The Prisoner of Vandam Street

The Prisoner of Vandam Street Alfred Hitchcock s classic film Rear Window gets an affectionate kick in the butt in this homage from master crime writer philosopher and equal opportunity offender Kinky Friedman It s a case of mal

  • Title: The Prisoner of Vandam Street
  • Author: Kinky Friedman
  • ISBN: 9780743246026
  • Page: 107
  • Format: Hardcover
  • Alfred Hitchcock s classic film Rear Window gets an affectionate kick in the butt in this homage from master crime writer, philosopher, and equal opportunity offender Kinky Friedman It s a case of malaria versus murder when private dick extraordinaire Kinky Friedman comes down with a tropical disease, in the jungle known as New York City, and is confined to his loft onAlfred Hitchcock s classic film Rear Window gets an affectionate kick in the butt in this homage from master crime writer, philosopher, and equal opportunity offender Kinky Friedman It s a case of malaria versus murder when private dick extraordinaire Kinky Friedman comes down with a tropical disease, in the jungle known as New York City, and is confined to his loft on Vandam Street in lower Manhattan, a prisoner in his own home with only his cat and black puppet head as company neither of whom are great conversationalists With little to do but stare out the window in between bedridden bouts of fever and hallucinations, Kinky calls on assistance from the stalwart Village Irregulars, who proceed to dish out their own uniquely skewed brand of tea and sympathy, turning the loft into a virtual Mardi Gras of confusion and drunken debauchery Suffering almost as much from company overload as from his fever, Kinky welcomes a rare moment of calm as he finds himself once again alone in his loft Resuming his position at the kitchen window, he spots a pretty young woman in an apartment across the street What he hopes might be titillating turns terrifying, however, as a man joins the woman and proceeds to attack her Sure that he s witnessed a crime, Kinky calls in the cops, but, upon investigating his claim, they can find neither a victim nor an apartment across the street In addition, no one else saw or heard anything that would ndicate a crime had taken place Was it foul play or merely a fevered dream Convinced that their friend is about to slip off into the land of eternal slumber, the Village Irregulars increase their vigilance and in the process raise the Kinkster s irritability level to an all time high Not to be deterred, however, Kinky sticks to his story and is rewarded when a few days later he sees the man in the apartment again, but this time with a gun Outrageous, audacious, and ingeniously crafted, The Prisoner of Vandam Street is vintage Kinky irreverent, clever, and full of the hardened philosophy and mordant wit that has earned him a vast and devoted readership But what would you expect from the writer The New York Times has called The world s funniest, bawdiest, and most politically incorrect country music singer turned mystery writer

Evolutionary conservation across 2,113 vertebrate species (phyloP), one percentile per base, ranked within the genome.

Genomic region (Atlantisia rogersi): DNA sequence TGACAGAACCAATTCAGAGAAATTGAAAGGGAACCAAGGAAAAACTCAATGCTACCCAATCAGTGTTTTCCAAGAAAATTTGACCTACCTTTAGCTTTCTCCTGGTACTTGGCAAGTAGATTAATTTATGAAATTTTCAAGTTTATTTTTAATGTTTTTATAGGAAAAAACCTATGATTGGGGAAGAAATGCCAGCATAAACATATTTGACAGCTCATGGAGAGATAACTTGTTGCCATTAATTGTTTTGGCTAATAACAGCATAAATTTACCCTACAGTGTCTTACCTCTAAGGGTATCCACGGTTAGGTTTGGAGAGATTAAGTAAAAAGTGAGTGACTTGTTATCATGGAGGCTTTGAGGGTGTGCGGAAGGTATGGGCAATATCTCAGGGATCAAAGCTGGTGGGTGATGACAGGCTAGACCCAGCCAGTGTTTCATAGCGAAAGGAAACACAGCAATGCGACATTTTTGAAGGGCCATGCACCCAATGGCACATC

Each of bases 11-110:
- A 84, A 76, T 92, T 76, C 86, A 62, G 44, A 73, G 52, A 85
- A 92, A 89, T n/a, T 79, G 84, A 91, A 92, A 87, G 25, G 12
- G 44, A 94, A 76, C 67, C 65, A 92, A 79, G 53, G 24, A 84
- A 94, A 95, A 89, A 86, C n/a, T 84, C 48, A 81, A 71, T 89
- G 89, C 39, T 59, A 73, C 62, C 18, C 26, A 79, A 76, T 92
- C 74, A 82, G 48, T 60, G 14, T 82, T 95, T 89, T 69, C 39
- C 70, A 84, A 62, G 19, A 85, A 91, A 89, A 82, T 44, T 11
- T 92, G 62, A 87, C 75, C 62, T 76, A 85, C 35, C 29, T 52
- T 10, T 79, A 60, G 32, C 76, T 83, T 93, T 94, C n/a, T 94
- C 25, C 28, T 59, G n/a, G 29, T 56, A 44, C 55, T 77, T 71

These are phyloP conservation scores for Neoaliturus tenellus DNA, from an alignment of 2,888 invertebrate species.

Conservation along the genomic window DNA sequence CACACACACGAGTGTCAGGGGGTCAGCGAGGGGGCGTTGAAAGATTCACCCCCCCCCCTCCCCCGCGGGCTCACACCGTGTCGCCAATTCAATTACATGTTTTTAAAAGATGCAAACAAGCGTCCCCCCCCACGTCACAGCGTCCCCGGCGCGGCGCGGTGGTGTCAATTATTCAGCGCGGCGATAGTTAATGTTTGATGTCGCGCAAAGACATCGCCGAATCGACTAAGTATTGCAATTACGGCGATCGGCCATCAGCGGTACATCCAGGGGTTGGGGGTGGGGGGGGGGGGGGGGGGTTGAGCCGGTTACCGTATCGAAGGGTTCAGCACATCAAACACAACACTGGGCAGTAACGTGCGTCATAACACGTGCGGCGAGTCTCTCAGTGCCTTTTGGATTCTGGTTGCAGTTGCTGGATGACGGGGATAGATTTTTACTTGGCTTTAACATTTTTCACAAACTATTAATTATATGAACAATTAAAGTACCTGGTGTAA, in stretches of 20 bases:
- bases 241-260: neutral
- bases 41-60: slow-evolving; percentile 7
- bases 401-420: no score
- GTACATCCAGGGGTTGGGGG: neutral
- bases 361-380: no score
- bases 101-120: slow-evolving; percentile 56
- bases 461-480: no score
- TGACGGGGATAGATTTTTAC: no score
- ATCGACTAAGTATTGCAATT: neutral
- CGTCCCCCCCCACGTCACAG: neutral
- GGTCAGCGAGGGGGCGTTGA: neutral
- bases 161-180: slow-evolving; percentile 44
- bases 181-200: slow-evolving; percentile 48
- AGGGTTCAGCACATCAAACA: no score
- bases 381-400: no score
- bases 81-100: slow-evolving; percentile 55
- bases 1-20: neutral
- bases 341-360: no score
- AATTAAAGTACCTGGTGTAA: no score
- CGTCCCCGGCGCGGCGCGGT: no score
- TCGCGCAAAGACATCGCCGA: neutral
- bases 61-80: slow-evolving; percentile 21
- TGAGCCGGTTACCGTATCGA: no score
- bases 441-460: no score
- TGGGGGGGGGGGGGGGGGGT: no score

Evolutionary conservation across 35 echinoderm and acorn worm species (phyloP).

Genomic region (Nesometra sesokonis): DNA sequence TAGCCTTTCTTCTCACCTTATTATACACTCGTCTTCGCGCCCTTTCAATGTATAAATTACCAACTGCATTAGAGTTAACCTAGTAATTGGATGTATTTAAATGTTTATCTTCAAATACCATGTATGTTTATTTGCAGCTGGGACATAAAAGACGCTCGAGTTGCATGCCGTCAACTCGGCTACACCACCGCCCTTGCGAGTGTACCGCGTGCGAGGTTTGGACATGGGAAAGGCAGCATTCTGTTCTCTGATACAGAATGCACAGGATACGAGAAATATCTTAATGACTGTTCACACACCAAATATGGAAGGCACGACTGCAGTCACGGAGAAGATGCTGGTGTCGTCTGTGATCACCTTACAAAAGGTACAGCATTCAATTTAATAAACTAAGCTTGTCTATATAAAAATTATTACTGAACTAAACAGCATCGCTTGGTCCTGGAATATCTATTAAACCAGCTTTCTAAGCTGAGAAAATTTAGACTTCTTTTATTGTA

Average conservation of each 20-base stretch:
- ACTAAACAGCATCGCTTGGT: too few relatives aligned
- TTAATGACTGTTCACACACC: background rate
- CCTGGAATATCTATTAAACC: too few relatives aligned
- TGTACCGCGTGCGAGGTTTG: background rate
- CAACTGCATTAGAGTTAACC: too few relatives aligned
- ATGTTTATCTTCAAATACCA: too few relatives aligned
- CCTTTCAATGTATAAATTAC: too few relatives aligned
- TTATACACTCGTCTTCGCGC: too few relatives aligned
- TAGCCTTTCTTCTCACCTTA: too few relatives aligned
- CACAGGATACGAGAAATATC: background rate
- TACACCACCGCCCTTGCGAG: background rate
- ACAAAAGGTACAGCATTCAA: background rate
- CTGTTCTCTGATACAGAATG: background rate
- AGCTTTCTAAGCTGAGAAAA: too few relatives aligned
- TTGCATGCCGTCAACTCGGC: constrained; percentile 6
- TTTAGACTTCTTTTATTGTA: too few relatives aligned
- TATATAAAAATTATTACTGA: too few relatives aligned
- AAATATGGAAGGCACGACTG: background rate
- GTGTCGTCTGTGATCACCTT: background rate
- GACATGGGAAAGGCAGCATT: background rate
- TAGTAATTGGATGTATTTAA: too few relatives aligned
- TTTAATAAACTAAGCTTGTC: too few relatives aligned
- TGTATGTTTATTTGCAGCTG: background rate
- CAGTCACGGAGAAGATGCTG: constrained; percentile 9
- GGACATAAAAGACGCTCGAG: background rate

One thought on “The Prisoner of Vandam Street”